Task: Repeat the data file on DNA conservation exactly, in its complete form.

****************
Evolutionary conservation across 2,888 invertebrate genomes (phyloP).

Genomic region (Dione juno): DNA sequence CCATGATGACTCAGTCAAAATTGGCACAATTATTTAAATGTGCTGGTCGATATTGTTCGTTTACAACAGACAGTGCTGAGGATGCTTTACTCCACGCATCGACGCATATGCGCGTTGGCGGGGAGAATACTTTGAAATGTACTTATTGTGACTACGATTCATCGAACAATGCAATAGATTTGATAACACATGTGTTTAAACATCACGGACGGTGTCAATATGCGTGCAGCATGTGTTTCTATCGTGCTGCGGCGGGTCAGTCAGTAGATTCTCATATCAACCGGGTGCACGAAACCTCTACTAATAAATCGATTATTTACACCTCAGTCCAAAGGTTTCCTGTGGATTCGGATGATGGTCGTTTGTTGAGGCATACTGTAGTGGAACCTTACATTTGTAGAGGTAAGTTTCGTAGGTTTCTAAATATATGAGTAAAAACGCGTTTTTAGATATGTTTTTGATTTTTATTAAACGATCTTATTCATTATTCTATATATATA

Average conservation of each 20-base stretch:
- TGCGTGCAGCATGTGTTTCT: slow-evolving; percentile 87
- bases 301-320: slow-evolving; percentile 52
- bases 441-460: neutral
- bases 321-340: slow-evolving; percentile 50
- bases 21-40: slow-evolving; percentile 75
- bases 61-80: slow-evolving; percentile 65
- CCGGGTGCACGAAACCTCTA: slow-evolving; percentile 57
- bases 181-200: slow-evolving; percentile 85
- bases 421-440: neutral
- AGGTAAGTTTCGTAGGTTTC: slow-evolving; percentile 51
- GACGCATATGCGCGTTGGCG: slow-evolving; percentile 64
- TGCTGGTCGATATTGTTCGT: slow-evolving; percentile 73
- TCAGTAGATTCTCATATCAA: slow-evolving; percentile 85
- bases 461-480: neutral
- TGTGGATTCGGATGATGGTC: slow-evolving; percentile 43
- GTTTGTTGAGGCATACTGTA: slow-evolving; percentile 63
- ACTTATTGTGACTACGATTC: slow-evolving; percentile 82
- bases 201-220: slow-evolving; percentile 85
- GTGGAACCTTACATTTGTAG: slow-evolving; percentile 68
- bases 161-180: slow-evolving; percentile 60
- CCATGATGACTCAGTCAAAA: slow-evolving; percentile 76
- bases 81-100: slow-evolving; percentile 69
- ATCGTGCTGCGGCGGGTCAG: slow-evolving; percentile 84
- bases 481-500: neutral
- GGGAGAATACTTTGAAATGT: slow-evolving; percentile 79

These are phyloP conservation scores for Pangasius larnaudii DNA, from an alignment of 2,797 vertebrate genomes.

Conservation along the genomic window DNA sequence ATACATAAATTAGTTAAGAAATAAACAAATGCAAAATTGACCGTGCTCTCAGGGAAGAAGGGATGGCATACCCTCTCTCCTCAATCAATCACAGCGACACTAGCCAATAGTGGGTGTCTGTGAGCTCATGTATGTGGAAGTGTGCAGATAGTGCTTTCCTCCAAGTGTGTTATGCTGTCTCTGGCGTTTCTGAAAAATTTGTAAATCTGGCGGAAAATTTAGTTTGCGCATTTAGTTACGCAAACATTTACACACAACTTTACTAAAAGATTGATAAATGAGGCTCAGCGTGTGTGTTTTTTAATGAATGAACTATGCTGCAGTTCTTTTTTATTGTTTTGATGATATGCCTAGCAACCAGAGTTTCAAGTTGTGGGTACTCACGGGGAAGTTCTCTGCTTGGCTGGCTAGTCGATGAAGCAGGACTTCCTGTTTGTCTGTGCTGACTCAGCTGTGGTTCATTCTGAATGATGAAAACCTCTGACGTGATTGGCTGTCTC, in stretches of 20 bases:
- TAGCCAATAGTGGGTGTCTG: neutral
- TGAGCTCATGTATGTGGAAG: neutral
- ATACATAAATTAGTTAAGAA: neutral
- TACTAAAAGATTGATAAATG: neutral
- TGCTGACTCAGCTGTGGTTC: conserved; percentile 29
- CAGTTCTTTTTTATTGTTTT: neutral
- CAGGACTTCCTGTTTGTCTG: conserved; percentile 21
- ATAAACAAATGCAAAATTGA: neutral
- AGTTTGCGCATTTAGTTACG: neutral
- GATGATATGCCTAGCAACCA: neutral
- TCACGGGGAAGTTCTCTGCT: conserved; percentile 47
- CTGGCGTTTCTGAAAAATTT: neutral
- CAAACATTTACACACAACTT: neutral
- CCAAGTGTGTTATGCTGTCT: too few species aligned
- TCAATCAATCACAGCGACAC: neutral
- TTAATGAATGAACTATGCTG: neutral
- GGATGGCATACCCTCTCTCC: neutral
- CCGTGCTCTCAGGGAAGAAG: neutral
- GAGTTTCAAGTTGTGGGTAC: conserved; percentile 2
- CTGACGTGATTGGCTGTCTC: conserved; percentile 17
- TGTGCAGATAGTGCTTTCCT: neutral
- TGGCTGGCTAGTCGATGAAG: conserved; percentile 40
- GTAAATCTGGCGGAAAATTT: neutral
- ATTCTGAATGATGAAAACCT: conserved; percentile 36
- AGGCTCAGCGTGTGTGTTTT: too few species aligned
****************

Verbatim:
Evolutionary conservation across 2,888 invertebrate genomes (phyloP).

Genomic region (Dione juno): DNA sequence CCATGATGACTCAGTCAAAATTGGCACAATTATTTAAATGTGCTGGTCGATATTGTTCGTTTACAACAGACAGTGCTGAGGATGCTTTACTCCACGCATCGACGCATATGCGCGTTGGCGGGGAGAATACTTTGAAATGTACTTATTGTGACTACGATTCATCGAACAATGCAATAGATTTGATAACACATGTGTTTAAACATCACGGACGGTGTCAATATGCGTGCAGCATGTGTTTCTATCGTGCTGCGGCGGGTCAGTCAGTAGATTCTCATATCAACCGGGTGCACGAAACCTCTACTAATAAATCGATTATTTACACCTCAGTCCAAAGGTTTCCTGTGGATTCGGATGATGGTCGTTTGTTGAGGCATACTGTAGTGGAACCTTACATTTGTAGAGGTAAGTTTCGTAGGTTTCTAAATATATGAGTAAAAACGCGTTTTTAGATATGTTTTTGATTTTTATTAAACGATCTTATTCATTATTCTATATATATA

Average conservation of each 20-base stretch:
- TGCGTGCAGCATGTGTTTCT: slow-evolving; percentile 87
- bases 301-320: slow-evolving; percentile 52
- bases 441-460: neutral
- bases 321-340: slow-evolving; percentile 50
- bases 21-40: slow-evolving; percentile 75
- bases 61-80: slow-evolving; percentile 65
- CCGGGTGCACGAAACCTCTA: slow-evolving; percentile 57
- bases 181-200: slow-evolving; percentile 85
- bases 421-440: neutral
- AGGTAAGTTTCGTAGGTTTC: slow-evolving; percentile 51
- GACGCATATGCGCGTTGGCG: slow-evolving; percentile 64
- TGCTGGTCGATATTGTTCGT: slow-evolving; percentile 73
- TCAGTAGATTCTCATATCAA: slow-evolving; percentile 85
- bases 461-480: neutral
- TGTGGATTCGGATGATGGTC: slow-evolving; percentile 43
- GTTTGTTGAGGCATACTGTA: slow-evolving; percentile 63
- ACTTATTGTGACTACGATTC: slow-evolving; percentile 82
- bases 201-220: slow-evolving; percentile 85
- GTGGAACCTTACATTTGTAG: slow-evolving; percentile 68
- bases 161-180: slow-evolving; percentile 60
- CCATGATGACTCAGTCAAAA: slow-evolving; percentile 76
- bases 81-100: slow-evolving; percentile 69
- ATCGTGCTGCGGCGGGTCAG: slow-evolving; percentile 84
- bases 481-500: neutral
- GGGAGAATACTTTGAAATGT: slow-evolving; percentile 79

These are phyloP conservation scores for Pangasius larnaudii DNA, from an alignment of 2,797 vertebrate genomes.

Conservation along the genomic window DNA sequence ATACATAAATTAGTTAAGAAATAAACAAATGCAAAATTGACCGTGCTCTCAGGGAAGAAGGGATGGCATACCCTCTCTCCTCAATCAATCACAGCGACACTAGCCAATAGTGGGTGTCTGTGAGCTCATGTATGTGGAAGTGTGCAGATAGTGCTTTCCTCCAAGTGTGTTATGCTGTCTCTGGCGTTTCTGAAAAATTTGTAAATCTGGCGGAAAATTTAGTTTGCGCATTTAGTTACGCAAACATTTACACACAACTTTACTAAAAGATTGATAAATGAGGCTCAGCGTGTGTGTTTTTTAATGAATGAACTATGCTGCAGTTCTTTTTTATTGTTTTGATGATATGCCTAGCAACCAGAGTTTCAAGTTGTGGGTACTCACGGGGAAGTTCTCTGCTTGGCTGGCTAGTCGATGAAGCAGGACTTCCTGTTTGTCTGTGCTGACTCAGCTGTGGTTCATTCTGAATGATGAAAACCTCTGACGTGATTGGCTGTCTC, in stretches of 20 bases:
- TAGCCAATAGTGGGTGTCTG: neutral
- TGAGCTCATGTATGTGGAAG: neutral
- ATACATAAATTAGTTAAGAA: neutral
- TACTAAAAGATTGATAAATG: neutral
- TGCTGACTCAGCTGTGGTTC: conserved; percentile 29
- CAGTTCTTTTTTATTGTTTT: neutral
- CAGGACTTCCTGTTTGTCTG: conserved; percentile 21
- ATAAACAAATGCAAAATTGA: neutral
- AGTTTGCGCATTTAGTTACG: neutral
- GATGATATGCCTAGCAACCA: neutral
- TCACGGGGAAGTTCTCTGCT: conserved; percentile 47
- CTGGCGTTTCTGAAAAATTT: neutral
- CAAACATTTACACACAACTT: neutral
- CCAAGTGTGTTATGCTGTCT: too few species aligned
- TCAATCAATCACAGCGACAC: neutral
- TTAATGAATGAACTATGCTG: neutral
- GGATGGCATACCCTCTCTCC: neutral
- CCGTGCTCTCAGGGAAGAAG: neutral
- GAGTTTCAAGTTGTGGGTAC: conserved; percentile 2
- CTGACGTGATTGGCTGTCTC: conserved; percentile 17
- TGTGCAGATAGTGCTTTCCT: neutral
- TGGCTGGCTAGTCGATGAAG: conserved; percentile 40
- GTAAATCTGGCGGAAAATTT: neutral
- ATTCTGAATGATGAAAACCT: conserved; percentile 36
- AGGCTCAGCGTGTGTGTTTT: too few species aligned